What do you do when you run out of ideas? I used to go to the pub, or try to talk it out with someone. These days, with a driving job, limited finances, and having not been in Bristol long enough to have developed an accessible support network I tend to go for a walk. In fact, to get these very words out, I went for a walk into town to find the pace of prose I was looking for.
Recently, myself and my ever-suffering editor entered the Bristol Short Story Competition. We failed to make the long-list. The news came in the form of a tweet from the BSSC twitter feed publishing the long-list via a link. I kept scrolling over the list looking for my name. How could I not be on there?
It’s likely that I would have gone for a walk had I had the chance. I couldn’t, I was waiting for a client outside of a prestigious London hotel, The Rosewood, and I had a four-hour drive back to Wells to look forward to. Upon dropping the client and their family home I discovered that my Mum had been admitted into hospital. It had not been a good day.
Eventually, as I got around to preparing this blog, almost two weeks later I was able to relive the pleasure of dipping in and out of The Consolations Of Philosophy by Alain De Botton. I still find this book a significant comfort when things get difficult.
I’ll probably start to shy away from the ‘five reasons’ format as I seem to be saying the same things over and over. Maybe I’ll attempt to say something a bit more worth while. Maybe.
Finally, it’s been highlighted to me that I should publish a transcript for the those with hearing needs. I can’t exactly do this as although I do actually produce a script, it’s mostly there as a guide to what I’m going to say. I’m getting better at it, but I tend to stray away from the exact wording I’ve set for myself. I guess by reading the script it may give you a slightly different angle. As a guide, each bullet point represents a cut, and as a treat, Ive included pictures of what a total mess that script is upon writing it.
To my deaf readers/watchers, I apologise. If you have any better suggestions, I’m open to them.
The full vlog is below, with the transcript below that.
#7 The Consolations Of Philosophy
- So we entered.
- Myself and my managing editor.
- We entered The Bristol Short Story Prize.
- And after weeks of nervous anticipation.
- We didn’t even make the long-list.
- So, you know what? I’m going for a walk.
-Cutaway of walking into Bristol-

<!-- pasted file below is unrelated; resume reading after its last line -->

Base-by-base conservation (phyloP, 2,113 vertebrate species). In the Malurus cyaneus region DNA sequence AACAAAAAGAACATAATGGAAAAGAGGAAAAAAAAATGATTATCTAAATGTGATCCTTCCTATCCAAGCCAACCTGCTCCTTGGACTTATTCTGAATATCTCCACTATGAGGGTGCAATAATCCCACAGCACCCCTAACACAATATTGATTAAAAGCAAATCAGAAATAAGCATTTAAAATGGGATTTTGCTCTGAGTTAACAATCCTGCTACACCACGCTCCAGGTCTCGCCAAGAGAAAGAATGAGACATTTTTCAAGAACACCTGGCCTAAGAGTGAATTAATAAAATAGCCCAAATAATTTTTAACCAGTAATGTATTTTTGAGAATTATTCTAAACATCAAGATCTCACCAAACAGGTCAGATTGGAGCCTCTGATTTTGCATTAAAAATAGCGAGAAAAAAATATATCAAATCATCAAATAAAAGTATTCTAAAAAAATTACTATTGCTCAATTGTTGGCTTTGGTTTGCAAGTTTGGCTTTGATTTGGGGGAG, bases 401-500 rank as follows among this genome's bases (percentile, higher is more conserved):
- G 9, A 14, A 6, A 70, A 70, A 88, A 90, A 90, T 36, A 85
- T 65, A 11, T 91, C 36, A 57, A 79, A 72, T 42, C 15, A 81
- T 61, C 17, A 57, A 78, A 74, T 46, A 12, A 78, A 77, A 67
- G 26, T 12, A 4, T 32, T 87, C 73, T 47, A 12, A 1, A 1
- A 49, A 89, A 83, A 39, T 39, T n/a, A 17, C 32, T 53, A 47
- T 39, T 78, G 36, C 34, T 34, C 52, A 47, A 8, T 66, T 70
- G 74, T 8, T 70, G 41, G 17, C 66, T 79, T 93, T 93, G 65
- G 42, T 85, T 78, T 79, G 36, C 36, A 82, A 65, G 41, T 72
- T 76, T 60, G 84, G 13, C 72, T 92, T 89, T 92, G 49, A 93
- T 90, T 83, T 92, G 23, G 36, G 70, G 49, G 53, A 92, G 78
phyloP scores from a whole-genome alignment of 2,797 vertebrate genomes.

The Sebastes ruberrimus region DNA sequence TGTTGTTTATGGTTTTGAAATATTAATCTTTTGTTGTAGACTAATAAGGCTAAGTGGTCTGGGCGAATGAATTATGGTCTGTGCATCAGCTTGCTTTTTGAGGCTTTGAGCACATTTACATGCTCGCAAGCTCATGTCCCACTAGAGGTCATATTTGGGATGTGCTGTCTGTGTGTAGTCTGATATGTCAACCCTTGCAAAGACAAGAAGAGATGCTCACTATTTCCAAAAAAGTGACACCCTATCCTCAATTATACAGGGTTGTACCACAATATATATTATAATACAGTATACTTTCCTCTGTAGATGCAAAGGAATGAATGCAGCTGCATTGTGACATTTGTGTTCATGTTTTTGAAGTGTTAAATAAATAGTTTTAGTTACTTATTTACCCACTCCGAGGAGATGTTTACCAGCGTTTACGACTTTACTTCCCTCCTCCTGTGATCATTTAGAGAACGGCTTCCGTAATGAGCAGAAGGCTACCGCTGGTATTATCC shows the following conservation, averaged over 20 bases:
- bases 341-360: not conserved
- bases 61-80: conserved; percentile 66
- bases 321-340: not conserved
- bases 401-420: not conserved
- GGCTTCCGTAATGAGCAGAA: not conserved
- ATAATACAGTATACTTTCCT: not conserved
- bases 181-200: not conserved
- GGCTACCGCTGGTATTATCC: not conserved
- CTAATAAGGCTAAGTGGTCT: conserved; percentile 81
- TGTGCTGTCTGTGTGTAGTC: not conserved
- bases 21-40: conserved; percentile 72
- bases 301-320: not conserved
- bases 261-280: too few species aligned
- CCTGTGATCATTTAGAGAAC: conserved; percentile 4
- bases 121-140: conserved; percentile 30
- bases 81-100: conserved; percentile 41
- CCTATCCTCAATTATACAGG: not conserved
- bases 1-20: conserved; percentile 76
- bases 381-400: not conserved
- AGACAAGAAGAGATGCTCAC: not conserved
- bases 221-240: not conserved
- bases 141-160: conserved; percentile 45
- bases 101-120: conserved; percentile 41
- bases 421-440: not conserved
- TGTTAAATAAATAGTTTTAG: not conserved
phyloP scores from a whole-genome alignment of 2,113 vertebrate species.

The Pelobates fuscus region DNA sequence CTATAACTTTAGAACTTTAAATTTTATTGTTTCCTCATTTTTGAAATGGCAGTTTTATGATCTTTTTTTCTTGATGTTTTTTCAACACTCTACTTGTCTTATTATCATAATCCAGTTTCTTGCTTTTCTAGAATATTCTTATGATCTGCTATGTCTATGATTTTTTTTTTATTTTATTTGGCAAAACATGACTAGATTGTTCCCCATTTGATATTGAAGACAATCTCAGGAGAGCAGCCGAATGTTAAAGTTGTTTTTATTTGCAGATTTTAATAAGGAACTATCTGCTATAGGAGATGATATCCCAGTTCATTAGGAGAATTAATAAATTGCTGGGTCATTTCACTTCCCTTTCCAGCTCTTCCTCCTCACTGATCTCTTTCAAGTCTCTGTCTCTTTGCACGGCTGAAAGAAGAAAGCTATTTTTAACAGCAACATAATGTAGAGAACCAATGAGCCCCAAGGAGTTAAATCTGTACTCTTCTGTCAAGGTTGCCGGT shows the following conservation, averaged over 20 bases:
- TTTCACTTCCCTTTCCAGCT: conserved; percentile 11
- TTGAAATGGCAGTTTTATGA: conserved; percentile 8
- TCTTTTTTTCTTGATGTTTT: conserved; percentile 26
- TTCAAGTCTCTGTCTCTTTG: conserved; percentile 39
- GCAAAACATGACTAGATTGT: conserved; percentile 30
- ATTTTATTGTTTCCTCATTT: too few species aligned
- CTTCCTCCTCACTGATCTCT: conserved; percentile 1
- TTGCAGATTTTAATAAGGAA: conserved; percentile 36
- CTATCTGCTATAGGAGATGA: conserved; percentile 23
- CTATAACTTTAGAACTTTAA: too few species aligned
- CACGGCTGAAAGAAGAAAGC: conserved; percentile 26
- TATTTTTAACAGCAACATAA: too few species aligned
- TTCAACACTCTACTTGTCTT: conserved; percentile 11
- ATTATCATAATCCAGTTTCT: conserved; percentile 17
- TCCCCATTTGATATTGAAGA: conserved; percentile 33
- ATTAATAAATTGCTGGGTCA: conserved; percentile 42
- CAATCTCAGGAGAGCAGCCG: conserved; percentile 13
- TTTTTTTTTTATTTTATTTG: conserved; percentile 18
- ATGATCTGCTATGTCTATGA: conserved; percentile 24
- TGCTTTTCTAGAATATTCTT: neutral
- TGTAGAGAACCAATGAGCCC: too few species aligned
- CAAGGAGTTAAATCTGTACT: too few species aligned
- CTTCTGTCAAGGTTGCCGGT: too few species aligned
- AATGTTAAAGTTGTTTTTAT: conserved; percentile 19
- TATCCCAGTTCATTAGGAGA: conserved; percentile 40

- Success, an acquisition list.
- That flat up there.
- Or that one.
- Or at the very least a warehouse where I can store many, many cool machines, with a mezzanine above where I have my living space, guest bedrooms and a bathroom with a huge bath.
- One of these (pointing at a car).
- One of these (pointing at a car).
- One of these (pointing at a bike).
- And one of these (pointing at a car).
- Probably not one of these (pointing at a car).
- Money sufficient to travel widely, to be able to take friends/relatives without charging them.
- The ability to rent whole museums or restaurants with expert tour guides like David Attenborough for the Natural History Museum or Brian Cox for the Science Museum to help deliver the perfect date with;
- Scarlett Johansson.
- Emma Stone.
- Maggie Gyllenhaal.
- Jennifer Lawrence.
- Or all of you beautiful Tinder or Happn people.
- The Nobel Prize for literature.
- The Man Booker Prize.
- A Pulitzer.
- Winning The Bristol Short Story Prize.
-Cutaway of walking towards the Avon Gorge-
- This week’s vlog is this, The Consolations Of Philosophy by Alain de Botton.
- Alain is a writer of pop-philosophy and tends to be looked down upon by academics and overlooked by anyone who maybe intimidated by the word ‘philosophy’.
- Last week I talked about the power of pop to get across complicated ideas.
- Well philosophy isn’t generally complicated, it’s just presented in a complicated manner.
- This is Levinas’ ‘Totality And Infinity’.
- A book where he essentially says ‘don’t judge people on your own standards’
- So, here’s five reasons why should go get yourself a copy of The Consolations Of Philosophy.
- Reason Number One.
- It’s fun to read.
- It’s laid out using numbered paragraphs, and pictures. There’s nothing wrong with this. Pictures aren’t only for children, and neither are short bites of information.
- Remember, philosophy is sometimes seemingly willfully obtuse. This is the opposite.
- Reason Number Two.
- This book is humanist and what I mean by that is that it never seeks to patronise or confuse. It is always reassuring us, the readers that our problems, our insecurities and issues are common to all of us.
- We are not weird or extra or uncommonly selfish, we are us.
- Reason Number Three.
- It is good for you.
- I believe strongly that not only is philosophy the study of the world around us that it is the study of the world within us. If you know yourself that will definitely lead to a happier life. This is the original and best own human-brand self-help.
- Reason Number Four.
- It comes from a rich body of work.
- Alain De Botton has his own company called The School Of Life. You can find hundreds of videos here on YouTube explaining many more interesting and nourishing subjects for free.
- Or you can buy another one of his books.
- Or you can go on a course. It’s up to you, it’s all out there.
- Reason Number Five.
- It’s well written, with an attention to detail, concrete nouns and verbs and real life, relatable situations.
- So success, an acquisition list:
- A roof over ones head.
- Meaningful Friendship.
- Time to myself away from superiors, patronisation, infighting and competition.
- Time to think.
- Good food.